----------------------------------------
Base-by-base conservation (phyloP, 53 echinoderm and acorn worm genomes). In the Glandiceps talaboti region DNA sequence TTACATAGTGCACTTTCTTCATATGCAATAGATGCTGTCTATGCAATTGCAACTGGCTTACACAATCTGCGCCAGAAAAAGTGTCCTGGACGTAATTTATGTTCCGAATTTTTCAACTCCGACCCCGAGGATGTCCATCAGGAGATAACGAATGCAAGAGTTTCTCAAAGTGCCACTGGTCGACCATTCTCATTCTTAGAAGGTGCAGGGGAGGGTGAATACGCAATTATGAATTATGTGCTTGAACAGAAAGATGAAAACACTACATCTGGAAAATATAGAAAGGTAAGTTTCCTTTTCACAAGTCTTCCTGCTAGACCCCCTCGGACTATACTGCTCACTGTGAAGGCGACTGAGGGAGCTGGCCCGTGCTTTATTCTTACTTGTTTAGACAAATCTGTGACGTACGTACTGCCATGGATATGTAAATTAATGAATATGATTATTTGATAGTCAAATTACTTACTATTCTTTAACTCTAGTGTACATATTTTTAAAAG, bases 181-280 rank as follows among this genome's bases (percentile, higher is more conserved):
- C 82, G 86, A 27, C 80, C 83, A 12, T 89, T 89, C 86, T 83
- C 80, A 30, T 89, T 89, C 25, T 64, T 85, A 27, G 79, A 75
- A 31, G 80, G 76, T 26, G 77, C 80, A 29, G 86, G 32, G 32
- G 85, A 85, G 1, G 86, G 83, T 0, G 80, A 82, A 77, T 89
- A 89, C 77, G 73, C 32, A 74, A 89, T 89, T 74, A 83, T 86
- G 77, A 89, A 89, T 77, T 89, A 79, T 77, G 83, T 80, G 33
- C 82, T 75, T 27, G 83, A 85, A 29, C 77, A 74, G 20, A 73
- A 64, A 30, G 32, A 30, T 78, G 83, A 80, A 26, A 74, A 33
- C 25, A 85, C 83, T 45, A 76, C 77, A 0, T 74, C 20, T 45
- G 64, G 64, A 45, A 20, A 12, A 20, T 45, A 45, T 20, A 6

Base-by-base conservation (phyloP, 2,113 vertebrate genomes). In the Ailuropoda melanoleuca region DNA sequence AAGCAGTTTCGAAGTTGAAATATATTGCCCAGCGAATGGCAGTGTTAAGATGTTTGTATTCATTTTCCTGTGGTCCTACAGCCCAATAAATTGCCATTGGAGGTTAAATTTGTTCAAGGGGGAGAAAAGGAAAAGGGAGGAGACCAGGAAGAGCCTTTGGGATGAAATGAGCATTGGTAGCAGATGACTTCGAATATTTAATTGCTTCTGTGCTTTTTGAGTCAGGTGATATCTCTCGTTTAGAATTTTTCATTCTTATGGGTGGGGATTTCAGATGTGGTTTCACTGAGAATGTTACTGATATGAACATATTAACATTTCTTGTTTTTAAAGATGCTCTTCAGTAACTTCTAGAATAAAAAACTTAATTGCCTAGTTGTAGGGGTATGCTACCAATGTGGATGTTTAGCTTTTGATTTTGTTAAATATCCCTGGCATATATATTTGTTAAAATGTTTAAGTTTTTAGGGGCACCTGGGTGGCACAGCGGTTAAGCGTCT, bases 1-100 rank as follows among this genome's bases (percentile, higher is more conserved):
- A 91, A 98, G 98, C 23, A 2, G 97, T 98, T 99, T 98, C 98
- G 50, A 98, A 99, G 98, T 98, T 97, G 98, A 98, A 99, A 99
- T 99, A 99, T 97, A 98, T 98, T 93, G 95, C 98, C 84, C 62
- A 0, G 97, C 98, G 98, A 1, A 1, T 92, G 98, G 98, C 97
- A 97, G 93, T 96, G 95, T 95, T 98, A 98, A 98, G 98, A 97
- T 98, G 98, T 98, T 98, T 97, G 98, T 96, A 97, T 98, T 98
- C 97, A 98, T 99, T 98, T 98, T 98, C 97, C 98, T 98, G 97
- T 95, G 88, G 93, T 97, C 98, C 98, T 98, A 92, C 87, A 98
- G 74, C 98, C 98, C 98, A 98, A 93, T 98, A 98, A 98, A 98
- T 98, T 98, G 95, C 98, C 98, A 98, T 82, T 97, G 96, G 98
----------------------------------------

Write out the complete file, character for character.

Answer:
Base-by-base conservation (phyloP, 53 echinoderm and acorn worm genomes). In the Glandiceps talaboti region DNA sequence TTACATAGTGCACTTTCTTCATATGCAATAGATGCTGTCTATGCAATTGCAACTGGCTTACACAATCTGCGCCAGAAAAAGTGTCCTGGACGTAATTTATGTTCCGAATTTTTCAACTCCGACCCCGAGGATGTCCATCAGGAGATAACGAATGCAAGAGTTTCTCAAAGTGCCACTGGTCGACCATTCTCATTCTTAGAAGGTGCAGGGGAGGGTGAATACGCAATTATGAATTATGTGCTTGAACAGAAAGATGAAAACACTACATCTGGAAAATATAGAAAGGTAAGTTTCCTTTTCACAAGTCTTCCTGCTAGACCCCCTCGGACTATACTGCTCACTGTGAAGGCGACTGAGGGAGCTGGCCCGTGCTTTATTCTTACTTGTTTAGACAAATCTGTGACGTACGTACTGCCATGGATATGTAAATTAATGAATATGATTATTTGATAGTCAAATTACTTACTATTCTTTAACTCTAGTGTACATATTTTTAAAAG, bases 181-280 rank as follows among this genome's bases (percentile, higher is more conserved):
- C 82, G 86, A 27, C 80, C 83, A 12, T 89, T 89, C 86, T 83
- C 80, A 30, T 89, T 89, C 25, T 64, T 85, A 27, G 79, A 75
- A 31, G 80, G 76, T 26, G 77, C 80, A 29, G 86, G 32, G 32
- G 85, A 85, G 1, G 86, G 83, T 0, G 80, A 82, A 77, T 89
- A 89, C 77, G 73, C 32, A 74, A 89, T 89, T 74, A 83, T 86
- G 77, A 89, A 89, T 77, T 89, A 79, T 77, G 83, T 80, G 33
- C 82, T 75, T 27, G 83, A 85, A 29, C 77, A 74, G 20, A 73
- A 64, A 30, G 32, A 30, T 78, G 83, A 80, A 26, A 74, A 33
- C 25, A 85, C 83, T 45, A 76, C 77, A 0, T 74, C 20, T 45
- G 64, G 64, A 45, A 20, A 12, A 20, T 45, A 45, T 20, A 6

Base-by-base conservation (phyloP, 2,113 vertebrate genomes). In the Ailuropoda melanoleuca region DNA sequence AAGCAGTTTCGAAGTTGAAATATATTGCCCAGCGAATGGCAGTGTTAAGATGTTTGTATTCATTTTCCTGTGGTCCTACAGCCCAATAAATTGCCATTGGAGGTTAAATTTGTTCAAGGGGGAGAAAAGGAAAAGGGAGGAGACCAGGAAGAGCCTTTGGGATGAAATGAGCATTGGTAGCAGATGACTTCGAATATTTAATTGCTTCTGTGCTTTTTGAGTCAGGTGATATCTCTCGTTTAGAATTTTTCATTCTTATGGGTGGGGATTTCAGATGTGGTTTCACTGAGAATGTTACTGATATGAACATATTAACATTTCTTGTTTTTAAAGATGCTCTTCAGTAACTTCTAGAATAAAAAACTTAATTGCCTAGTTGTAGGGGTATGCTACCAATGTGGATGTTTAGCTTTTGATTTTGTTAAATATCCCTGGCATATATATTTGTTAAAATGTTTAAGTTTTTAGGGGCACCTGGGTGGCACAGCGGTTAAGCGTCT, bases 1-100 rank as follows among this genome's bases (percentile, higher is more conserved):
- A 91, A 98, G 98, C 23, A 2, G 97, T 98, T 99, T 98, C 98
- G 50, A 98, A 99, G 98, T 98, T 97, G 98, A 98, A 99, A 99
- T 99, A 99, T 97, A 98, T 98, T 93, G 95, C 98, C 84, C 62
- A 0, G 97, C 98, G 98, A 1, A 1, T 92, G 98, G 98, C 97
- A 97, G 93, T 96, G 95, T 95, T 98, A 98, A 98, G 98, A 97
- T 98, G 98, T 98, T 98, T 97, G 98, T 96, A 97, T 98, T 98
- C 97, A 98, T 99, T 98, T 98, T 98, C 97, C 98, T 98, G 97
- T 95, G 88, G 93, T 97, C 98, C 98, T 98, A 92, C 87, A 98
- G 74, C 98, C 98, C 98, A 98, A 93, T 98, A 98, A 98, A 98
- T 98, T 98, G 95, C 98, C 98, A 98, T 82, T 97, G 96, G 98